Now that we’ve determined the good side of local purchase, it’s time to tackle the costs- literally and figuratively. It seems anything decent, whether an idea or something material, often comes with a price: local food is definitely more expensive. Surprisingly, it is also not necessarily more energy efficient (sometimes local food transportation is just as bad as farther food miles.) Due to fewer people, it is also more labor intensive. There are occasionally bugs, and packaging isn’t necessarily more appealing. Since we usually depend on outside sources to provide less accessible food, buying food locally would mean a limited supply of certain fruits, vegetables, or meats you’d normally see in Hannaford- even when not in season. It would be less consistent- imagine a full harvest suddenly discovered to be bad, and there would be no vegetables or fruits. It could potentially be less regulated around safety. The worst part, however, is back to the cost- this may result in inequality of healthy foods, a sort of dehumanization, rich versus poor.

So is buying food locally good? Bad? It’s arguable either way. To the rich tourist, it’s an obvious answer. To the local single mother, maybe it’s not so easy. Overall health is something we all want to achieve. Making healthy food less available to the not-so-well-off is something I find unbalanced and unreasonable.

Cost & Benefits Of Buying Local Food

By Cheyanne Penniman, Camden Residential Class of 2014


An individual will often think of heading to the grocery store before exploring their local food market for reasons of convenience, affordability, or just plain ignorance on where the food they’re buying is coming from. When someone purchases food from their local grocery store they do not think of all the pesticides and preservatives that are in their food, or the long distances it travels before it gets to us. You are also consuming animal hairs, feces and carcasses. Did you know that the FDA allows but sets restrictions on how much of these things we’re allowed to consume per meal? And I don’t believe that putting unknown products in people’s food can be justified without educating our population on what they’re consuming first. And most Americans aren’t aware of this.


There are many advantages to buying locally grown foods; some advantages of buying food locally is the obvious, the food is fresher and healthier for you, because they are pesticide and preservative free and you know that they really take time to grow and watch over their food. Nothing goes into the food that the consumer isn’t aware of, meaning no extra animal surprises. What you see is what you get. When you buy meat from your local food market rather than a grocery store you can be assured that the animals that you’re buying were slaughtered in a humane way. To elaborate, suppliers of grocery stores slaughter and raise 100’s, maybe thousands of animals used for meat a year. They have so much meat to process that the animals get a lot of neglect and mistreatment. Local food farms raise only what they can afford to raise, usually less than 100 of each animal. This gives them time to tend to each animal and treat them fairly to the time of birth and until death. When the animal is dead they’re cleansed thoroughly. Many local farms are family owned and their livelihood. When we buy local foods we are supporting our community and making wise decisions for our body.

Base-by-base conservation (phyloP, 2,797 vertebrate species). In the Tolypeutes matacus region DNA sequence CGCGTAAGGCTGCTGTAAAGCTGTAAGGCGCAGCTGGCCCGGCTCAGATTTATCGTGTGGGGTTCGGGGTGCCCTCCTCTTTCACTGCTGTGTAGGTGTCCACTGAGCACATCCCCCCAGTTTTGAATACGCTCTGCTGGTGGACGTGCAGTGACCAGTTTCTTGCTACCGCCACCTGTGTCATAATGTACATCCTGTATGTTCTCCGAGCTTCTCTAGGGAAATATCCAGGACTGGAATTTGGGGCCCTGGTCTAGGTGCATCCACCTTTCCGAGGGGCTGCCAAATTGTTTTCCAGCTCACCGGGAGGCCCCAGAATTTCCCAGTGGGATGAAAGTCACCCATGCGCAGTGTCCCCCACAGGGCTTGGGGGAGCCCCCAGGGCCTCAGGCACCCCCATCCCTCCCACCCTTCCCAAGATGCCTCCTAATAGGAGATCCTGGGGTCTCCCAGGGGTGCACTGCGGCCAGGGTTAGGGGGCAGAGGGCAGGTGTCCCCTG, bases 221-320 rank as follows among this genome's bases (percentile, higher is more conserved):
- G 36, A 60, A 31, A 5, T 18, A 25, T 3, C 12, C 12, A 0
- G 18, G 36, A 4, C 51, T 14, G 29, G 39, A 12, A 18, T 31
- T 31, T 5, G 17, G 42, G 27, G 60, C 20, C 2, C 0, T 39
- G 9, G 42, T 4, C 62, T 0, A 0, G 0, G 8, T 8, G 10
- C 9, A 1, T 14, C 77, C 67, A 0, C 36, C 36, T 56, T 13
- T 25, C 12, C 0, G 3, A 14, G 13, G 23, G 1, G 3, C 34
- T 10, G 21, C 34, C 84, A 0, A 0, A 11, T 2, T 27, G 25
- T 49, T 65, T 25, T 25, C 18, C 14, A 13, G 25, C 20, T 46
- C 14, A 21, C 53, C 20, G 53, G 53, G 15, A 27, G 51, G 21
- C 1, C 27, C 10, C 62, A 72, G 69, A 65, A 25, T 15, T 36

There are some disadvantages with buying local foods, but in my opinion they do not even compare to the problems we’re faced with when we’re buying food from unknown suppliers from the grocery store. Often people go to the grocery store not because they don’t enjoy locally grown products, but because of convenience. Not a lot of people have the opportunity to go out of their way for fresher food, especially when they don’t see a problem with the food they’re already buying. If a family is one a tight budget it also may be difficult because local food is often more expensive. Farms around the area are also low in numbers and they are not always available due to the climate changes and their inability to grow certain foods at this time. Even if you were to buy only locally grown food you’d be missing out on a large selection of fruits and veggies that aren’t available in Maine.


CSOFC Article in the Portland Press Herald

Wednesday, June 6th, 2012

Logo credit: Portland Press Herald Facebook page